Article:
In combination with these changes, it is proposed to allow future spouses to enter into premarital agreements aimed at regulating personal and financial aspects of their family life, including possible relationship crises, as well as establishing criteria for the upbringing of children.

At present, this reform is not yet in force, as it will have to be approved by the Italian Parliament.

Why should you be interested in this?

The reform of legislation relating to succession and marriage is particularly interesting not only for Italian citizens, but also for all those foreign individuals who are considering the opportunity of becoming residents of Italy.

Italy is part of both the EU Succession Regulation and of the EU Matrimonial Property Regime Regulations , which already provide flexibility in relation to both these aspects: international agreements on succession would be recognised in Italy, under certain circumstances as provided by the EU Regulation; and matrimonial property arrangements can be entered into if they abide by the EU Matrimonial Property Regulation rules, and the law applying to such agreements is provided for by the Regulation.

In this context, the Italian domestic rules offer a much needed additional tool in the planning box, broadening the choices available to international individuals and couples.

Additional benefits

As far as succession is concerned, the proposed reforms in Italy are the latest step in a broader reform of the Italian legislative system, aimed at combining flexible succession planning with reduced taxation on successions and pensions. Italy already offers an extremely advantageous tax treatment on succession in Italy, with inheritance tax rates that are lower than those in force in other European countries. In addition, Italy has recently introduced a new favourable tax regime (the so-called 'Retirees Regime') which provides for a very low tax burden on those foreign individuals who, being recipients of a foreign pension, decide to move their residence to Italy. In this context, the introduction of agreements for succession would only increase the appeal of Italy.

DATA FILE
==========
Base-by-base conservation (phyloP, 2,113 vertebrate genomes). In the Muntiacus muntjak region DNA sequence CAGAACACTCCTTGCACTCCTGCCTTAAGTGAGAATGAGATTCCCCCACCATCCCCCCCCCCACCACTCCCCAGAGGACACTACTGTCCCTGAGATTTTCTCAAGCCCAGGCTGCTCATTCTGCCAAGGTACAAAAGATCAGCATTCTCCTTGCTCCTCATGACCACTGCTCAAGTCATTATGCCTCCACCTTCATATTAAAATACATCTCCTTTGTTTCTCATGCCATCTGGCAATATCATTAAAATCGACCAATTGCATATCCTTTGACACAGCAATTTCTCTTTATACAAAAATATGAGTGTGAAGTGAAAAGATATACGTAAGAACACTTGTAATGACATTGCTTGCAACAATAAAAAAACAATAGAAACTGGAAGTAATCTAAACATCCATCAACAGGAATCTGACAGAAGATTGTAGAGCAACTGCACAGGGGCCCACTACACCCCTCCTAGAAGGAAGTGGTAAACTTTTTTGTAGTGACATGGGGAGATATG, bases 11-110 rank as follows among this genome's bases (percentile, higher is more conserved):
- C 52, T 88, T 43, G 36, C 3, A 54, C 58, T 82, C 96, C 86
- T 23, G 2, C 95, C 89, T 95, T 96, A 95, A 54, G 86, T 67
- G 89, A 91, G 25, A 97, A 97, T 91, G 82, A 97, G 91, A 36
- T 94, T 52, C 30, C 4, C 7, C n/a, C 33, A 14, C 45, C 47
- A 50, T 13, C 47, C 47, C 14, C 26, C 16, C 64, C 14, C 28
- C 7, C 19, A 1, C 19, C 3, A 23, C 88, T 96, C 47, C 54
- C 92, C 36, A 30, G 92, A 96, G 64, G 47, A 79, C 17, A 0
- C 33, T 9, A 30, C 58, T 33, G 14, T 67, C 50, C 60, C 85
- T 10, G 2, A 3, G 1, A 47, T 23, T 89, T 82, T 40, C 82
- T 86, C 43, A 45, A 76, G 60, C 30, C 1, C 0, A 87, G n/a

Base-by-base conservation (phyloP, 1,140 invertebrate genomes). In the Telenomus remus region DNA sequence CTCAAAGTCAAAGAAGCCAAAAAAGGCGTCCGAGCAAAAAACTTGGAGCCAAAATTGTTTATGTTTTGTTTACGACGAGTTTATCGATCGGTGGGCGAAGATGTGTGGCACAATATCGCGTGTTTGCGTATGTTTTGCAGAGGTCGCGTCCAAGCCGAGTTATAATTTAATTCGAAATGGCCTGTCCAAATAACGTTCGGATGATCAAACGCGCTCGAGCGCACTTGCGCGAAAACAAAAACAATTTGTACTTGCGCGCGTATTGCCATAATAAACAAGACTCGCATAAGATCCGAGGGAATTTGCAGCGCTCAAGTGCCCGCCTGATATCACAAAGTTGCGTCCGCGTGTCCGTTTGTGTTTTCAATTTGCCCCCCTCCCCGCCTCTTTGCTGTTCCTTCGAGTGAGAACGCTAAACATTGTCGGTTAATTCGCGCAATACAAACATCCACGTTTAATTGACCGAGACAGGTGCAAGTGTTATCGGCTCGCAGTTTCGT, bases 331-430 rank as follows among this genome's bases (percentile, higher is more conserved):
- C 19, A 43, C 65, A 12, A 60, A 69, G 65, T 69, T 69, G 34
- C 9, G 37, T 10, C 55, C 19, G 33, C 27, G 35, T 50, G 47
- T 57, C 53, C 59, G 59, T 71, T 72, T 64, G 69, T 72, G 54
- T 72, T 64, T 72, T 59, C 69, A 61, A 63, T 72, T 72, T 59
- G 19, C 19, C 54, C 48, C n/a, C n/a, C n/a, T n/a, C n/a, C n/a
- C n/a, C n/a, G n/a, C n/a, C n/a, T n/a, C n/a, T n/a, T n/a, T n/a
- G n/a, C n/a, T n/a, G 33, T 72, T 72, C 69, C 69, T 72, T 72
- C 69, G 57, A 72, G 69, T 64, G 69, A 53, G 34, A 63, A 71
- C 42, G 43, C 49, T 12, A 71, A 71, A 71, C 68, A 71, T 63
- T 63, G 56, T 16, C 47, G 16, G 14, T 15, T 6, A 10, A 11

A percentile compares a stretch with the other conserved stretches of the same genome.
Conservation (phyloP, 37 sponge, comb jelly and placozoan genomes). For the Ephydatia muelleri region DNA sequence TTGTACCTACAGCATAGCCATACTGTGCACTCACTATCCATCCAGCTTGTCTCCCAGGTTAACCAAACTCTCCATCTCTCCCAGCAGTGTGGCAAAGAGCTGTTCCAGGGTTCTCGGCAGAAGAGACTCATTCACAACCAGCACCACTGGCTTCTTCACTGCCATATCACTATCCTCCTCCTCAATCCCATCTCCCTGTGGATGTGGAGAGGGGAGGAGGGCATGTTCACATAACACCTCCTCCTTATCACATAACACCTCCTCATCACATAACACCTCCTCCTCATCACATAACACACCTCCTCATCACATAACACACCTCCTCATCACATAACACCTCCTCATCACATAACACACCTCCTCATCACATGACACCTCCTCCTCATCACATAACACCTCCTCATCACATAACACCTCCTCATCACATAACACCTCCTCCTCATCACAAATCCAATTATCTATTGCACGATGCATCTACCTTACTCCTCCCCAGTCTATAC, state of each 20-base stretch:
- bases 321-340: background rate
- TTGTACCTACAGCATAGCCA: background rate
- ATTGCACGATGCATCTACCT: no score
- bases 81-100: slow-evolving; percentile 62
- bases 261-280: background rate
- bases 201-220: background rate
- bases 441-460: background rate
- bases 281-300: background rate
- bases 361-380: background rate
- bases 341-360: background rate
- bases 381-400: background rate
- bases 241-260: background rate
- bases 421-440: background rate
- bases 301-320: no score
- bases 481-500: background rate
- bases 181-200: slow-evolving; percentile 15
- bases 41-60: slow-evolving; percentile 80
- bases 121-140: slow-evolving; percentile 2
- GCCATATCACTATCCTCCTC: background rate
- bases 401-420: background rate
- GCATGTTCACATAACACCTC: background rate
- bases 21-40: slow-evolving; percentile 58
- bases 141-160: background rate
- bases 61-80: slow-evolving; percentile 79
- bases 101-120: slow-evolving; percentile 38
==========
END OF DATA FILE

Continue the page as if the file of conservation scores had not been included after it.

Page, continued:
As far as marriages are concerned, Italy has always been a wedding destination for many foreign couples, who chose it for the artistic and natural beauty that the country has to offer. In recent years, Italy's attractiveness has continued to increase, thanks to the introduction of a particular tax regime (so-called 'Res non dom regime') which provides, among other things, special benefits for foreign high net worth couples.

This, combined with the flexible framework provided for by the EU Regulations in these areas, will certainly have the effect of strengthening the interest of foreign couples in la Bella Italia.

This document (and any information accessed through links in this document) is provided for information purposes only and does not constitute legal advice. Professional legal advice should be obtained before taking or refraining from any action as a result of the contents of this document.